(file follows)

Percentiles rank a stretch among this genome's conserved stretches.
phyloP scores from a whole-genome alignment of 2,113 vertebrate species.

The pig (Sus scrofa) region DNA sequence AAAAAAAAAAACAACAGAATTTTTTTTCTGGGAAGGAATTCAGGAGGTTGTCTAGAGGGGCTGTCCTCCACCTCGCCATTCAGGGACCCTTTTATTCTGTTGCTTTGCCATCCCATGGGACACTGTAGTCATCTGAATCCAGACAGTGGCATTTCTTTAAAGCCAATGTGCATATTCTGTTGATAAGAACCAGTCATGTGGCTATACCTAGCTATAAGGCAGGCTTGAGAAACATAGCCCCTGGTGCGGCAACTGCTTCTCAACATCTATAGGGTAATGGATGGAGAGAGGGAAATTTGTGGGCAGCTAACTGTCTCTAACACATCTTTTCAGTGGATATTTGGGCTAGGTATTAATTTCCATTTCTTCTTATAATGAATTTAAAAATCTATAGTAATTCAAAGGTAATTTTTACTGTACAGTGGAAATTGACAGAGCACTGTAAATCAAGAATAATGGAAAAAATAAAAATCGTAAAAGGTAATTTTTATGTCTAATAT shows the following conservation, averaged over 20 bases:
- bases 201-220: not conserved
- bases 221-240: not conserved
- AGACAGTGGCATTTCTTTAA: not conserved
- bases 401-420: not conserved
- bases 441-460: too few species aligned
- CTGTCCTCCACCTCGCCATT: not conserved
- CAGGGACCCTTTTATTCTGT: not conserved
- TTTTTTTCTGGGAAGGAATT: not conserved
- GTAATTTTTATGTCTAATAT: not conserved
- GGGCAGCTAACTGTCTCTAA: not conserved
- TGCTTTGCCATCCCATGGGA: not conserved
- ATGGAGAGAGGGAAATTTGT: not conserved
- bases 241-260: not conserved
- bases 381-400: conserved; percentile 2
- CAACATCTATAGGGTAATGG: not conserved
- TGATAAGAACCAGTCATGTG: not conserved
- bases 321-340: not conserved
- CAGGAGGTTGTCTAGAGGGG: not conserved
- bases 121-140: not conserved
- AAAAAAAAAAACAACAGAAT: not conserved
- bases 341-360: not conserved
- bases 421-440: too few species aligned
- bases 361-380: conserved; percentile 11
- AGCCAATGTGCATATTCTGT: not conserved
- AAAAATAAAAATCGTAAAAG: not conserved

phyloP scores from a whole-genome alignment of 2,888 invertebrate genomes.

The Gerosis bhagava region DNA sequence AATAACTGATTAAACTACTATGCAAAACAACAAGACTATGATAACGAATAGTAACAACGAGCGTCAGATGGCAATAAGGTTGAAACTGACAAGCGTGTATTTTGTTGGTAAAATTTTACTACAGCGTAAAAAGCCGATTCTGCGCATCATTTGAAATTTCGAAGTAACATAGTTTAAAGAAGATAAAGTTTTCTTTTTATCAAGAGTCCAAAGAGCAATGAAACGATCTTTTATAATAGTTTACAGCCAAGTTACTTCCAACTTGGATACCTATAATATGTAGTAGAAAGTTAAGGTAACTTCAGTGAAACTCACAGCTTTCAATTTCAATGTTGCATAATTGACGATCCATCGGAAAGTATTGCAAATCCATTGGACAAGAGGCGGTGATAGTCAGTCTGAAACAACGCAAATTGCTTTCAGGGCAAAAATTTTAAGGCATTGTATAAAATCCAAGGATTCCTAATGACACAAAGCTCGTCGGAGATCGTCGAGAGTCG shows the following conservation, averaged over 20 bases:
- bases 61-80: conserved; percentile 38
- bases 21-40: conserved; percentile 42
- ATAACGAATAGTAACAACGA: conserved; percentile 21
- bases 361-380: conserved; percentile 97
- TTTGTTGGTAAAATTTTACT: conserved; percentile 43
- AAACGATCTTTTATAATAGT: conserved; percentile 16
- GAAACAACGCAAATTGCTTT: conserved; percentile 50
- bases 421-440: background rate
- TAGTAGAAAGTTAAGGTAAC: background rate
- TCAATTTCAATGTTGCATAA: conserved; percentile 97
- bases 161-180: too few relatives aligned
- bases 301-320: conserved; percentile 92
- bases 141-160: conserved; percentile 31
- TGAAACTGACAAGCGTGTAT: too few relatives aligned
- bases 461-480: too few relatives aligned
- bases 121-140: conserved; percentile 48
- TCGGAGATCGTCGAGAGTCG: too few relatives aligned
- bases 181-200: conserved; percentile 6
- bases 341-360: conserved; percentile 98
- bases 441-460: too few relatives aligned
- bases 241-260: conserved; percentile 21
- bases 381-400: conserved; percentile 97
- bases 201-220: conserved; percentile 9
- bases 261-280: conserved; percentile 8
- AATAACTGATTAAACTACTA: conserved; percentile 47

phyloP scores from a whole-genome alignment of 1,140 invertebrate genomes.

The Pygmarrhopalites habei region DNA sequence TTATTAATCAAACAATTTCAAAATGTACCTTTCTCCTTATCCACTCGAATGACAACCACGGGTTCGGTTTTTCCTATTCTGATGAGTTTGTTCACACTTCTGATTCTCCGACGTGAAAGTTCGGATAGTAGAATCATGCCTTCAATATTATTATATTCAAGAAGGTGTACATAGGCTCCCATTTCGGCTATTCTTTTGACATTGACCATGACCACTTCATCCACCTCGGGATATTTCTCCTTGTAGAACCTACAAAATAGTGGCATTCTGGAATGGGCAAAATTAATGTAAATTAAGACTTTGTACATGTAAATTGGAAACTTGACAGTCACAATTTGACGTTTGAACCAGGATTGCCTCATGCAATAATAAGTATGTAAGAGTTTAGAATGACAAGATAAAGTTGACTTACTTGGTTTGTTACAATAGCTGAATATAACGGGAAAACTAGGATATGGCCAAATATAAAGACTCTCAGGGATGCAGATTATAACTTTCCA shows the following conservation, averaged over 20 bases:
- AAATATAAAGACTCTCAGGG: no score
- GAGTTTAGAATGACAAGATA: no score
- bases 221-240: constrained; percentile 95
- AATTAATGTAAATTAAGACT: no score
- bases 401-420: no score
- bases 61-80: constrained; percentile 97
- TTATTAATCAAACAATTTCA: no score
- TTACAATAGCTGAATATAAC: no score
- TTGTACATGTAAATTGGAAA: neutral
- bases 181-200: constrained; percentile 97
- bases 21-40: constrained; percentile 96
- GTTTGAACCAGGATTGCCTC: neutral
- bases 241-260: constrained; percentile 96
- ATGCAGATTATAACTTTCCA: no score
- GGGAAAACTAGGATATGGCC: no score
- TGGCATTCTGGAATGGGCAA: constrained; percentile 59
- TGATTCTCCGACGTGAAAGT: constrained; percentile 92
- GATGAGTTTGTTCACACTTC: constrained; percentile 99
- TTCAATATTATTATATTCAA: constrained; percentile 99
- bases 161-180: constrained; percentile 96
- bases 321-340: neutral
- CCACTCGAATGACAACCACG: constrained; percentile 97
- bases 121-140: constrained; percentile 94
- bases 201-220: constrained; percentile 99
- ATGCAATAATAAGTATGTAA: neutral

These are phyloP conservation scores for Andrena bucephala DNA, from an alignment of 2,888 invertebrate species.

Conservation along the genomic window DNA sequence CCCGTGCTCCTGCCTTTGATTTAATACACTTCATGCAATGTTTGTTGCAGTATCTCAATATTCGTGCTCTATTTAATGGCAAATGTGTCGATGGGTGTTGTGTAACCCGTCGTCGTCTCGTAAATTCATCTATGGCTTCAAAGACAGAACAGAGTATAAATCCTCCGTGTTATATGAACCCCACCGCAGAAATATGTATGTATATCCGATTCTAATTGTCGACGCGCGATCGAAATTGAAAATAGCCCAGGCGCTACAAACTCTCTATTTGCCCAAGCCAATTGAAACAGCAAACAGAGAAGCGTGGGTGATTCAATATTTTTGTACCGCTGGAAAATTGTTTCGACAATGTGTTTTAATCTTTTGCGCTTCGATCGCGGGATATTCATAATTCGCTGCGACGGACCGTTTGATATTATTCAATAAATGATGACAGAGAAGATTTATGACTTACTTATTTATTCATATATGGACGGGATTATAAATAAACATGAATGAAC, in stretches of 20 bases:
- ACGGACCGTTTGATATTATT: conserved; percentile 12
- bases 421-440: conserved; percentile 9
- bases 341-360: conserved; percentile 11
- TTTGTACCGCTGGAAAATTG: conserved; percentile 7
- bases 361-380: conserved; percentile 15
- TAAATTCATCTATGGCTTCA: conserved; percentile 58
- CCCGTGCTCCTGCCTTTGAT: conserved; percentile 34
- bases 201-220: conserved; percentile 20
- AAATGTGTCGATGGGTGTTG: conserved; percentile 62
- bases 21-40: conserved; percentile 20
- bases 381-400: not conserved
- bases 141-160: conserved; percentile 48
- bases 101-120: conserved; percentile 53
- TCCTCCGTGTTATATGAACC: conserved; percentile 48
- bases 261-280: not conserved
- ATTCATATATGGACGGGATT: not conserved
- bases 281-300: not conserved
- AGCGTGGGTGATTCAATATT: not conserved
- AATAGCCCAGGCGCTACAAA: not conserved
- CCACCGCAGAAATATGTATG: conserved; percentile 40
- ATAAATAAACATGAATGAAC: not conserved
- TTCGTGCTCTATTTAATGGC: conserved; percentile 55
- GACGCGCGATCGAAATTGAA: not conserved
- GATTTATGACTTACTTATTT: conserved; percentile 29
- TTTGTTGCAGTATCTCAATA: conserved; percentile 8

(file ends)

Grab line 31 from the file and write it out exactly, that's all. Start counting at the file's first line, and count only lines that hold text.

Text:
- bases 61-80: conserved; percentile 38